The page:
For one Barzeh family, the truce allowed them to return to the home they fled a year ago.
“That’s what we used to call Death Street,” said the mother, who asked to be identified as Rana, pointing to a main avenue. “The bodies lay there for days and no one could get to them and the dogs came down from the hills to pick at them.”
She pointed out familiar faces. “This is the father of the guy who took down a very dangerous sniper before he was martyred. And this one here, his son was martyred, so he left his home and allowed rebels to stay in it,” she said. “That one over there used to work as an actor before he was a rebel.”
She paused in front of the ruins of a traditional Arab-style house, where a feral cat tip-toed over fallen masonry. Once, it had been her sister-in-law’s home before the air raids and shelling from government batteries on hills overlooking the town. “Oh my God! Her house is gone,” Rana said.
In other parts of Barzeh, signs of life have re-appeared.
A few people sat outdoors eating chicken shawarma with garlic sauce at a stand that reopened last month. The butcher next door, who also recently reopened, said now that the siege was eased he received meat, though not everything gets through.
“I call a guy and buy a head of sheep, and he takes it to the slaughterhouse then sends the meat here,” he said. “But on the way there are many (government) checkpoints, and sometimes they pocket some of the meat. Today they took the tongue,” he said with a chuckle, rolling his eyes.
Some people live in half-destroyed buildings, though many accept these must be knocked down eventually and rebuilt. They talk, with hope but little expectation, of reconstruction, while stocking up on provisions in case the siege is reinstated.
The ceasefires vary from district to district. Journalists on a government tour of Babilla last month saw what appeared to be rebel gunmen and pro-Assad forces cooperating on the streets.
But activists in Mouadamiya, which endured one of the harshest sieges before agreeing a truce, say security forces are stepping up pressure for remaining rebels there to surrender.
In Yarmouk, home to tens of thousands of Palestinian refugees before the uprising erupted, a deal to allow in food and aid broke down in early March when clashes reignited between al Qaeda-linked fighters and the army. Amnesty International says 128 people have died there of starvation.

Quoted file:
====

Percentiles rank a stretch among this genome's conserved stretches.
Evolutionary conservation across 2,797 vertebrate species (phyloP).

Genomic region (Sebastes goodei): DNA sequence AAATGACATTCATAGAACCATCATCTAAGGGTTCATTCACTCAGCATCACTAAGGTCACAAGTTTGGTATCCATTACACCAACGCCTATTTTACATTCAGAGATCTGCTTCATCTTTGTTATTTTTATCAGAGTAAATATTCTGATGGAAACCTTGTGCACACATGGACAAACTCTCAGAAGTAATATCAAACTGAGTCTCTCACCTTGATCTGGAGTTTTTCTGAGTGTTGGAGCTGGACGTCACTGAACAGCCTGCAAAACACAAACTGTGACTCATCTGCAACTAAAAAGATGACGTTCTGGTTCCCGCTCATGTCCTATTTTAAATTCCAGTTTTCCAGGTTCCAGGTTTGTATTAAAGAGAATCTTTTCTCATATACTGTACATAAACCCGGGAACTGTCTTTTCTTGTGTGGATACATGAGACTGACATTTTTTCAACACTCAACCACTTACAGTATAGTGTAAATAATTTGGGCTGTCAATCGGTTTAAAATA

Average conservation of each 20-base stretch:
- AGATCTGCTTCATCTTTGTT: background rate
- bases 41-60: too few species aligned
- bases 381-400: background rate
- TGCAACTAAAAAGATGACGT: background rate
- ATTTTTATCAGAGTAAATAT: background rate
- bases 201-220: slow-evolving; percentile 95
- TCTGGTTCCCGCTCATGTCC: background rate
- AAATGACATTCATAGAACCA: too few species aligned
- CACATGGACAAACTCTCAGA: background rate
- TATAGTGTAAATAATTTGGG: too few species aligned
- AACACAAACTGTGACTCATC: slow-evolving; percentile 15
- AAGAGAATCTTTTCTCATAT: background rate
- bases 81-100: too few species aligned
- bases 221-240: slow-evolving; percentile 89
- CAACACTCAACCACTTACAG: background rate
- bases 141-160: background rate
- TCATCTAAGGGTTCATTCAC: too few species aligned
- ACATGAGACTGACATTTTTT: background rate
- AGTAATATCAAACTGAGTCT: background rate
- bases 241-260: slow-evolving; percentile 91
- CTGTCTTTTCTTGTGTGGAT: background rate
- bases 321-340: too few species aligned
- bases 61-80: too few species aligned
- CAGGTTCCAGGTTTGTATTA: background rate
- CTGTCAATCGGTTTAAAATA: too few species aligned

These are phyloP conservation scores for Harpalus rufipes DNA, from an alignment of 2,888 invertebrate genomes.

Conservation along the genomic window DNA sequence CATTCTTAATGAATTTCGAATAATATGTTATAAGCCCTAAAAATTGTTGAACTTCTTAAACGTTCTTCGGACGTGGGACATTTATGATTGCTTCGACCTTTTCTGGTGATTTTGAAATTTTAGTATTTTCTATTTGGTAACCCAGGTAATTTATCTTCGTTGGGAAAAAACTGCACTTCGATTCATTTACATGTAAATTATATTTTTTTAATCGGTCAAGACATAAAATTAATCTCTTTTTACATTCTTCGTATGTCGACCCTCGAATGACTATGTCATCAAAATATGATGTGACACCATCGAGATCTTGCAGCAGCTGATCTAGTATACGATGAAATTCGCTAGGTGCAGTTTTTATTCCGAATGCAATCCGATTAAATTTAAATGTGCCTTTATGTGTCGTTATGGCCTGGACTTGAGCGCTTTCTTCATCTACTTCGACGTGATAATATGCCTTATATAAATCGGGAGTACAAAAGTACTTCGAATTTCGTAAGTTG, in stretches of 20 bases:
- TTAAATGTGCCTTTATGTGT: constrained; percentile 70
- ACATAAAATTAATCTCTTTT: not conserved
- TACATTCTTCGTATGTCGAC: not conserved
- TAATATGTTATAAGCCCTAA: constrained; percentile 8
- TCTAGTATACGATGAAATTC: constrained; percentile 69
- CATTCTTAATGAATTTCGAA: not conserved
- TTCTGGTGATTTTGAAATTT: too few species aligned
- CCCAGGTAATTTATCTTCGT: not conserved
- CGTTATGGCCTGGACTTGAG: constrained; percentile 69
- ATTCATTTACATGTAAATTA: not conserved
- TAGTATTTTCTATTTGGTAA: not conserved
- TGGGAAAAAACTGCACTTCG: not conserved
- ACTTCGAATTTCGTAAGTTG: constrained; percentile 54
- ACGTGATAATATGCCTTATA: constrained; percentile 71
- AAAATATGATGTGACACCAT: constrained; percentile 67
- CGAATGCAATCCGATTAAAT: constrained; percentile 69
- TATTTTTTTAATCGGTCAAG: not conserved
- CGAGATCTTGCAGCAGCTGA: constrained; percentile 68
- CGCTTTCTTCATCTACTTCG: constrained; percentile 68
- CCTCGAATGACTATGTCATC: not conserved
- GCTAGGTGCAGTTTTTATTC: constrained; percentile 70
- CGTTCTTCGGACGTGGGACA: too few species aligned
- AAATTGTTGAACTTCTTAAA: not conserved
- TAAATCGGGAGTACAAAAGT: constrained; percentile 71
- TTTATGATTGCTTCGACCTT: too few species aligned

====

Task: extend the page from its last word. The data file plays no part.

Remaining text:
International mediator Lakhdar Brahimi, who helped broker a humanitarian deal in January to get aid into the old city of Homs and evacuate hundreds of residents, has remained silent about the local deals.
After hosting two rounds of peace talks in Switzerland which made no political progress, diplomats say Brahimi is reluctant to provide international legitimacy to deals which leave Assad’s forces in full control and provide no guarantees for civilians still living in affected areas.
“You don’t really believe that we’re letting them get away with it, do you?” said a pro-Assad militia member, referring to rebels still inside Qudsaya.
“We know exactly who they are and for sure we’re not letting them get away with what they’ve done. We have orders to hunt them down one by one,” he said, smiling and making a slap gesture with his hands as he chatted with a neighbour.
The Qudsaya truce collapsed after an officer from an adjacent district dominated by Assad’s Alawite minority went into the rebel-controlled area with his son, violating an agreement that no military should enter. Both were killed.
In response the government shut all roads into Qudsaya and, instead of demanding the killers be handed over, asked for 6 million pounds ($40,000) in blood money. The rebels consented, pressing residents and merchants to pitch in to raise the money.
“This is how the regime aims to destroy our community. They pressure and pressure until we turn on each other. Can you believe that now rebels are asking store owners for protection money?” said one resident. “We’ve turned into a cowboy movie.”
That frustration is mixed with resignation that, after a long and costly struggle to end four decades of Assad family rule, some people just want the conflict to end.
Three years after the demands for reform erupted around Damascus and demonstrators chanted “Leave, Leave Bashar”, a new refrain is heard whenever people broach the issue of ceasefires.
“We want to live,” they say.
Editing by Dominic Evans and David Stamp